Like for manned aircraft, drone performance can be defined in ways that are measurable. A number of factors affect performance. In this lesson, you’ll see how atmospheric and weather conditions can influence drone flights.
High performance drones exist in a variety of categories. From racing drones, to autonomously controlled swarms, discover some of the cutting-edge efforts that are being made to improve capabilities.
Every Flight to the Future lesson has seven segments that take you through a Mind Expanding Journey.
– Required reading
Performance factors are those related to a drone's ability to fly, and they are many. Speed, rate of climb, cloud ceiling, payload capacity, range, maneuverability and stability are but some that come into play when evaluating how well a drone will respond during flight and also what limits must be placed upon flight execution.
A drone’s total weight, the weather conditions and altitude all factor into the amount of thrust and power a drone's motor must generate to execute the remote commands issued by the pilot.
Atmospheric conditions are vital to a drone's flying capabilities and should not be underestimated in importance. Any experienced pilot will tell you about the extreme challenges and high risks that adverse conditions present.
In this section we will examine the various elements that determine atmospheric conditions and investigate how they directly and indirectly affect flight performance.
Due to its direct relevance on flight, one of the main topics we will study is air density and its defining components.
All pilots, whether flying manned aircraft or operating UAVs, need to have a good understanding of the concepts behind the atmospheric influences on flight and flight operations.
Performance can be defined in measurable ways, based on the type and class of aircraft. This also requires a standard or metric, which is provided by defining a baseline set of variables that describe atmospheric and weather phenomena.
A standard atmosphere can be defined, and any real-world scenario can be categorized relative to this standard.
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The atmosphere influences aircraft performance in measurable ways. Some combinations of the system characteristics can lead to dangerous conditions for flight.
The concept of atmospheric stability is discussed along with its foundational role in generating inclement weather.
Certain types of clouds are dangerous for aerial operations as they indicate the presence of extreme turbulence or wind shears.
The three distinct phases of a thunderstorms are presented, where the middle phase displays extreme weather conditions. As we’ll learn in a later lesson, UAS providers rely on detailed weather forecasts to avoid such phenomena.
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What are they?
Light swarms, also known as drone light shows, consist of unmanned aerial vehicles (UAVs) equipped with LEDs that are flown in formation to create moving, illuminated, synchronized and choreographed images in the sky.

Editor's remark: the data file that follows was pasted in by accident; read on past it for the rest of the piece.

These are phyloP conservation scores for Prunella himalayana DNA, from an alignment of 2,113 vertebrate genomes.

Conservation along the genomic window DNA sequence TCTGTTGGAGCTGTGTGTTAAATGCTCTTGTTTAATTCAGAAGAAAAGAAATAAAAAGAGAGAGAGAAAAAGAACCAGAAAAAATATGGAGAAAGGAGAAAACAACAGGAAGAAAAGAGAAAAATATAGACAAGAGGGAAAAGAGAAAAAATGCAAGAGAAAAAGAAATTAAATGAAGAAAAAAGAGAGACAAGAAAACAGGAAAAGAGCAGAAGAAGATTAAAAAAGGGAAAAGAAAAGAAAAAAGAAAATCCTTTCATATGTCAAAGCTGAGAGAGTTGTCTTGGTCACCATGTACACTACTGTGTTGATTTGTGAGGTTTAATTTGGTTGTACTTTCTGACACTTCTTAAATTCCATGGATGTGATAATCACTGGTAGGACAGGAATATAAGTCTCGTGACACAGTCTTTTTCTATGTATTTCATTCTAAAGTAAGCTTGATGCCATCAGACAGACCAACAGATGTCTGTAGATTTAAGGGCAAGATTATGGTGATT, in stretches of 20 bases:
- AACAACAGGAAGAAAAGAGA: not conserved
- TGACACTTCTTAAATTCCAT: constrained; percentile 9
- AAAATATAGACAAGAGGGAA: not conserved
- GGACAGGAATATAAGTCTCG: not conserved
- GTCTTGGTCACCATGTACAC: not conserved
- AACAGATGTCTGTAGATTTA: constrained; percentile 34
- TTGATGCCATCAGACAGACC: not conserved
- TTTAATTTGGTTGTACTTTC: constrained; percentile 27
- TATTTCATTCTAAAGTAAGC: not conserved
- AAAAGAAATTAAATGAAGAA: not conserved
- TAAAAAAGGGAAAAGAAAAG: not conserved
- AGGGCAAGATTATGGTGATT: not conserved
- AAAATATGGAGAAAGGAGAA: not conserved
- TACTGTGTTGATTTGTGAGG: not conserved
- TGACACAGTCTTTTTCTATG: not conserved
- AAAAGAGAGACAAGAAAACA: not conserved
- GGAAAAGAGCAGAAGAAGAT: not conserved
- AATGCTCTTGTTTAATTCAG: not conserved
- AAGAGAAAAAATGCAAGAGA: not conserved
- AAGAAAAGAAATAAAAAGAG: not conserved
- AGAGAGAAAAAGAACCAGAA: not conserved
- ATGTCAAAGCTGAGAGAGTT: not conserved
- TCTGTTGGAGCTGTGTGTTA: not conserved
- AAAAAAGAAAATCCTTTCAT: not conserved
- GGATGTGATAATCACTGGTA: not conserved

Almost any 2D or 3D image can be recreated by a computer program, blending art and technology to transform graphics into individual pre programmed flight plans for a group of drones.
State-of-the art technology
Specialized software allows users to select light show patterns and special effects, then place them in a timeline, similar to those found in video editing software. The software then calculates the flight path for each drone, guaranteeing they don’t collide in the air.
This generates a full 3D rendering of the show in the planning stage, to ensure it looks exactly as intended.
Ceiling and visibility
A ceiling is the lowest layer of clouds reported as being broken or overcast. It can also be the vertical visibility through fog or haze.
Visibility is the greatest horizontal distance at which prominent objects can be viewed with the naked eye. Both are affected by weather conditions and greatly determine mission safety.
The thunderstorm life cycle
A thunderstorm cell progresses through three stages – the cumulus, the mature, and the dissipating stage. Every thunderstorm begins as a cumulus cloud and reaches its greatest intensity during the mature stage.
Strong surface winds, a sharp temperature drop, a rapid rise in pressure along with strong updrafts, create a very turbulent environment. As the storm dissipates, downdrafts take over and slowly die out.
– Standard atmosphere
– Density altitude
– Aircraft performance in relation to pressure, density and temperature
– Effect of wind on flight
– Thermal inversion
For advanced readers
– Atmospheric stability and cloud formation
What factors influence air density?
– Specific cloud formations.
– Changes in altitude.
– Changes in altitude, temperature and humidity.
– Temperature and humidity.
Ten multiple choice questions. An 80% score is needed to advance to the next lesson.